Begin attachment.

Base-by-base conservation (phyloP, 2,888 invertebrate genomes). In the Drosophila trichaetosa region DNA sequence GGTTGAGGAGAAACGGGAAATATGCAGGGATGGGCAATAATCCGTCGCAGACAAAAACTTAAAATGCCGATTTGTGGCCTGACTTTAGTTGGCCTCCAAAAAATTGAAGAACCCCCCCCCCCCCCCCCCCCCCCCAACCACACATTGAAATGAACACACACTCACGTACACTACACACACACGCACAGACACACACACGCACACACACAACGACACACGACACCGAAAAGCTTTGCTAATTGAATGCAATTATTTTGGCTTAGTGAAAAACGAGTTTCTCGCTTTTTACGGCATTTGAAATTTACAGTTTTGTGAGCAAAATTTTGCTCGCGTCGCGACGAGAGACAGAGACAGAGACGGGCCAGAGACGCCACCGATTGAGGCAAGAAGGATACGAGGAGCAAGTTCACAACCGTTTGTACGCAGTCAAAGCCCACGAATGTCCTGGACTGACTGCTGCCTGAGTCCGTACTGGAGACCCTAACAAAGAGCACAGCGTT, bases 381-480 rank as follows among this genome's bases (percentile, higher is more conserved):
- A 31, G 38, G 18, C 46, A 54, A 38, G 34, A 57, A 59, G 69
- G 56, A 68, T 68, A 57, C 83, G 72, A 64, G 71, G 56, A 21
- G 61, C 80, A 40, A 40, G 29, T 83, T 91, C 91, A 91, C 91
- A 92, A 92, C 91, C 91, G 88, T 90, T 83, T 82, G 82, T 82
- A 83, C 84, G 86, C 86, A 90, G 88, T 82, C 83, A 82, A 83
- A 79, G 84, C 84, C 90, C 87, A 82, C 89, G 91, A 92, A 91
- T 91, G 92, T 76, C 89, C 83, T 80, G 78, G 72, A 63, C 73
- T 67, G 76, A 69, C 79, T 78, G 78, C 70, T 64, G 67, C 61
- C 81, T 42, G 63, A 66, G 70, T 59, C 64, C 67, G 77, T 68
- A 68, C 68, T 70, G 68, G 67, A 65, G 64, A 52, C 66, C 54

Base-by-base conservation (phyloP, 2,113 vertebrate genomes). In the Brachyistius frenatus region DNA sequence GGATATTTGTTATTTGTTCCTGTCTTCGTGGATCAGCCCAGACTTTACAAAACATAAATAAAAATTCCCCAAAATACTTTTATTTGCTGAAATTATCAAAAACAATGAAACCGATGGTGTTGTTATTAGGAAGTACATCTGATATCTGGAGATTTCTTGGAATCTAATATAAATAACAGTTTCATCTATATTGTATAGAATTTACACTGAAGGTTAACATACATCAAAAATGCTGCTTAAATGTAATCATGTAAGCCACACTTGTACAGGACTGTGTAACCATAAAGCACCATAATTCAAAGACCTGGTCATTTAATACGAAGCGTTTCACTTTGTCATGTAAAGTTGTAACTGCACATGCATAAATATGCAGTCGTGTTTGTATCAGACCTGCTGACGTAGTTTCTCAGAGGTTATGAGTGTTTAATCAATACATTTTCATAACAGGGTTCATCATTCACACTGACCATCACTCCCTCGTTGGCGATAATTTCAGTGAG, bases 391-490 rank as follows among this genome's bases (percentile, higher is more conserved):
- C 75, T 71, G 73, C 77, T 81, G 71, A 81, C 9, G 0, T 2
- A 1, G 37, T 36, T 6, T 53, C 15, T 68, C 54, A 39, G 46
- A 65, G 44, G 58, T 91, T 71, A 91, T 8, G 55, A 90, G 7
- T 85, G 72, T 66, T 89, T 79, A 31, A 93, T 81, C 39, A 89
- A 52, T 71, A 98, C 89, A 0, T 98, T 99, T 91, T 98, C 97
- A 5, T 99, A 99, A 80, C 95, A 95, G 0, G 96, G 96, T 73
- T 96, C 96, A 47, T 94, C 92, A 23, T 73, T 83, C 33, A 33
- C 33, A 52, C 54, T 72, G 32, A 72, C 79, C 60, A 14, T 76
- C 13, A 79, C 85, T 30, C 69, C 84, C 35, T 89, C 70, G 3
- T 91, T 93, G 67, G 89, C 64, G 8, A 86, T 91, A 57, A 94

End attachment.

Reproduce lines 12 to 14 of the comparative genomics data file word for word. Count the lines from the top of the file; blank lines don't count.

Base-by-base conservation (phyloP, 2,113 vertebrate genomes). In the Brachyistius frenatus region DNA sequence GGATATTTGTTATTTGTTCCTGTCTTCGTGGATCAGCCCAGACTTTACAAAACATAAATAAAAATTCCCCAAAATACTTTTATTTGCTGAAATTATCAAAAACAATGAAACCGATGGTGTTGTTATTAGGAAGTACATCTGATATCTGGAGATTTCTTGGAATCTAATATAAATAACAGTTTCATCTATATTGTATAGAATTTACACTGAAGGTTAACATACATCAAAAATGCTGCTTAAATGTAATCATGTAAGCCACACTTGTACAGGACTGTGTAACCATAAAGCACCATAATTCAAAGACCTGGTCATTTAATACGAAGCGTTTCACTTTGTCATGTAAAGTTGTAACTGCACATGCATAAATATGCAGTCGTGTTTGTATCAGACCTGCTGACGTAGTTTCTCAGAGGTTATGAGTGTTTAATCAATACATTTTCATAACAGGGTTCATCATTCACACTGACCATCACTCCCTCGTTGGCGATAATTTCAGTGAG, bases 391-490 rank as follows among this genome's bases (percentile, higher is more conserved):
- C 75, T 71, G 73, C 77, T 81, G 71, A 81, C 9, G 0, T 2
- A 1, G 37, T 36, T 6, T 53, C 15, T 68, C 54, A 39, G 46